Where: Chuuk and Yap, Micronesia, Pacific Ocean
Happening: Diving around WWII relics and the world’s largest lagoon
Remember to Bring: Hula grass skirt to join in the dancing
With more ocean than land, some of Micronesia’s top sites are underwater. Many WWII relics lie hidden under the tropical waters; 60 Japanese ships were sunk by American forces as retaliation for Pearl Harbour. Ironically, this tragic loss of life has made Chuuk one of the best wreck diving locations in the world, a scuba lovers’ vast undersea museum of more than 100 submerged sea vessels and aircrafts. The warm tropical waters and marine life have transormed Chuuk lagoon into a beautiful coral garden and home to exotic, tropical wildlife.
Situated roughly in the centre of the states of Micronesia, Chuuk is a collection of tiny islands scattered across the expanse of the Pacific Ocean. The islands are heavily forested with numerous sandy beaches, great for both walks, wildlife treks or hot bathing. The total land mass of the islands is a tiny 80 square miles.
Chuuk Lagoon, renowned for its world class diving is a small island surround by coral reef. This Lagoon once sheltered the Japanese Imperial Navy during WW II. The main island of Weno has the world’s largest lagooon and its highest peaks, the Tonachau Mountain Iras, is the home of the legendary God Souwniras and his divine son.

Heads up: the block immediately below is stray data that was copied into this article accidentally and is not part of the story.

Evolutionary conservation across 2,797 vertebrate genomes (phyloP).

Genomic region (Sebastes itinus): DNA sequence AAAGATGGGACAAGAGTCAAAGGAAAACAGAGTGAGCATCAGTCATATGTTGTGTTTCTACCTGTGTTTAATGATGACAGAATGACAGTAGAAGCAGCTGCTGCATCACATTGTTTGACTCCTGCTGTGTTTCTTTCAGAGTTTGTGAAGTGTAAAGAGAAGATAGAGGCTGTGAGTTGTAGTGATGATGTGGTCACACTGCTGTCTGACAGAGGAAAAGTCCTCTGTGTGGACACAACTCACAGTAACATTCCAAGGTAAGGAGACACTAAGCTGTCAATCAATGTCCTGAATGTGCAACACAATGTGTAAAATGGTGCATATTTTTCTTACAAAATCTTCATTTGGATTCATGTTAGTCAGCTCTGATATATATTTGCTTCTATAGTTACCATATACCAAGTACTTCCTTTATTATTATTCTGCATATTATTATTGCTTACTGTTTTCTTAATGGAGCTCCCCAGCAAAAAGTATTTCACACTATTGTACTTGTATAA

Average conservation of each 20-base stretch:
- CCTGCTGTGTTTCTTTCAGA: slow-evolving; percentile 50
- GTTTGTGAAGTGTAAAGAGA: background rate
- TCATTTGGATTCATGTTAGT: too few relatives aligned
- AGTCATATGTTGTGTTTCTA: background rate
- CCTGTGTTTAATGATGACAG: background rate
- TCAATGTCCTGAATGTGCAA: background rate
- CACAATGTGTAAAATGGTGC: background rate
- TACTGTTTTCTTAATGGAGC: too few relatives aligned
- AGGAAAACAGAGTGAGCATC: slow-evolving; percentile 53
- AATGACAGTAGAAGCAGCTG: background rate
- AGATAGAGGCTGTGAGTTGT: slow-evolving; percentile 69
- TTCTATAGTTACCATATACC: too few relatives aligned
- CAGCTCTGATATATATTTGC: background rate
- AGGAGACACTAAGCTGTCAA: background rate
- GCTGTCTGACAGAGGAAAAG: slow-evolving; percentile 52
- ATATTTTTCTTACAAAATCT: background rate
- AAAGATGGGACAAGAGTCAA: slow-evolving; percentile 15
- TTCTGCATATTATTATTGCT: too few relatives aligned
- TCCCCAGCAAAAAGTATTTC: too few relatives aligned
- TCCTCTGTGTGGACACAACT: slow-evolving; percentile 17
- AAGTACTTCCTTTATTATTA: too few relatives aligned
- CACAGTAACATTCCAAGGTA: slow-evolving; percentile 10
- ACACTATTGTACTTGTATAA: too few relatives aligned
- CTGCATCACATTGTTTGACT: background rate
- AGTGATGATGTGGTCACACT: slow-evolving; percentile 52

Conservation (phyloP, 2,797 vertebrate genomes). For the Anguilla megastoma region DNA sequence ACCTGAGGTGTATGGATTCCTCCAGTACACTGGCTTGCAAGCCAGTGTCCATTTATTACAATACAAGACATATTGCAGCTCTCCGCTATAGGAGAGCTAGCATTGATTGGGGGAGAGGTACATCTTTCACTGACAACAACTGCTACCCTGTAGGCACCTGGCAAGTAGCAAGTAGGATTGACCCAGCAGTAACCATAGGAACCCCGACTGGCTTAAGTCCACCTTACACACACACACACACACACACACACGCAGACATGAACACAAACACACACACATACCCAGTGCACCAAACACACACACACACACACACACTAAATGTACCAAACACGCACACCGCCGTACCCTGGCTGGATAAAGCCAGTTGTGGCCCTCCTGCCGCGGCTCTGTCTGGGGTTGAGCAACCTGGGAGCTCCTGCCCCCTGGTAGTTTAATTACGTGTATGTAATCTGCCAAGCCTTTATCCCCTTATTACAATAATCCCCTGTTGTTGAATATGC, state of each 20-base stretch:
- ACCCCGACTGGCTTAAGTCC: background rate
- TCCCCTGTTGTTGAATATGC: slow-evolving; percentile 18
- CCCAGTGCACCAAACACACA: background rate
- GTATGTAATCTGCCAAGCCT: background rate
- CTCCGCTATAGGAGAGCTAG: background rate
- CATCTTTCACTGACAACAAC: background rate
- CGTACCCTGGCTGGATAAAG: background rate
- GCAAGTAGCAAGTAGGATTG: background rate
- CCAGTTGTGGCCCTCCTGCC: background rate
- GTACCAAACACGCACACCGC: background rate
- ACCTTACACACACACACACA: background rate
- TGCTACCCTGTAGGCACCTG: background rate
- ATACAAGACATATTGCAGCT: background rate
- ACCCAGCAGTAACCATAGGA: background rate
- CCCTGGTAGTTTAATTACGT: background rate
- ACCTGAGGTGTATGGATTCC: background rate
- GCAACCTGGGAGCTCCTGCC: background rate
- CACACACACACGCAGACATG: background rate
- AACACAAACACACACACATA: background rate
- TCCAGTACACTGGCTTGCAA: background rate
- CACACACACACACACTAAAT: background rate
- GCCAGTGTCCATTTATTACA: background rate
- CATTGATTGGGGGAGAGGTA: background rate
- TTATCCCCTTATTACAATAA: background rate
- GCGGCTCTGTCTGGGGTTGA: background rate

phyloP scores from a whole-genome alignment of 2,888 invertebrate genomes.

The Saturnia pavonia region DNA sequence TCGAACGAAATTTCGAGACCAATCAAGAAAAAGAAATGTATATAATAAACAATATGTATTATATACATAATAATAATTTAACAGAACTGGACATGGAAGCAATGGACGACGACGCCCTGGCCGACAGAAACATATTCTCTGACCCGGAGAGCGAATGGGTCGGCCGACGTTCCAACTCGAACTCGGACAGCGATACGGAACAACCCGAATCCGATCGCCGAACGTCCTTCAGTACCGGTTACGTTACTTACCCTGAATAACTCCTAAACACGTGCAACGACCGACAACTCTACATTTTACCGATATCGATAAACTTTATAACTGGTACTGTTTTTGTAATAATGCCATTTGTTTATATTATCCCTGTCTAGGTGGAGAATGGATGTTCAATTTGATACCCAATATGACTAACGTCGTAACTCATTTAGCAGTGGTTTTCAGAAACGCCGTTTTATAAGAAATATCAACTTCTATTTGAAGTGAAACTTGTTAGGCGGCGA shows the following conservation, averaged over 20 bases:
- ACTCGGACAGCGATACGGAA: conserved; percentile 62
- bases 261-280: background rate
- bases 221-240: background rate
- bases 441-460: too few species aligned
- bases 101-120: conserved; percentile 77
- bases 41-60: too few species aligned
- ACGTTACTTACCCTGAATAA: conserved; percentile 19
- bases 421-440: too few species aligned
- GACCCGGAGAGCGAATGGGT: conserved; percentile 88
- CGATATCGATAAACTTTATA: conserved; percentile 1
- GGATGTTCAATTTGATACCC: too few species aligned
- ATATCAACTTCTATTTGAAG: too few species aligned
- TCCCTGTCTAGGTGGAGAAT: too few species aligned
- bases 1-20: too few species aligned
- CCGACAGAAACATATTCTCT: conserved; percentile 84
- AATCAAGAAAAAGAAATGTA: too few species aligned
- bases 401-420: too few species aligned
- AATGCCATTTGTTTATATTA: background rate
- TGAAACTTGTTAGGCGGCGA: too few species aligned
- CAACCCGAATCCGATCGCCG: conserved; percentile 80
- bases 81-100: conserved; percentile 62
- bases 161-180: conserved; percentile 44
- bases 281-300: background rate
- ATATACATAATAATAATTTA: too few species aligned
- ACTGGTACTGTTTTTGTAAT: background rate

For centuries, Chuuk has served as a crossroads for sea traders and adventures. With fresh waterfalls, and centuries old historic sites from 16th Century Spanish explores to 20th century battlegrounds, there is much to offer a visitor.
Yap is an ancient island of legends. It’s located nine degrees north of the equator and its east side is in the Pacific and the west side in the Philippine Sea. Known as the land of stone money, where ancient monetary trading coins were carved out of stone and are still used to this today. The language of dance is fundamental to the islanders, replacing speach as a means of learning their native history. Life is traditional for Yap islanders, they wear grass skirts and loin cloths and are shy towards tourists.
Yap is an ocean eden, with clear waters and schools of tuna, wahoo, sailfish, dophins and reef fish found in abundance. The region is a prime site for seeing manta rays up close, making it a foremost diving attraction.
The Chuuk Visitor Bureau:
P.O. Box FQ
Chuuk FSM 96942
Tel: (691) 330 4133
Fax: (691) 330 4194
Diving in Chuuk
Diving and snorkeling holidays in Chuuk
Diving and Kayaking holidays and trips in the island of Yap.
By Susi O’Neill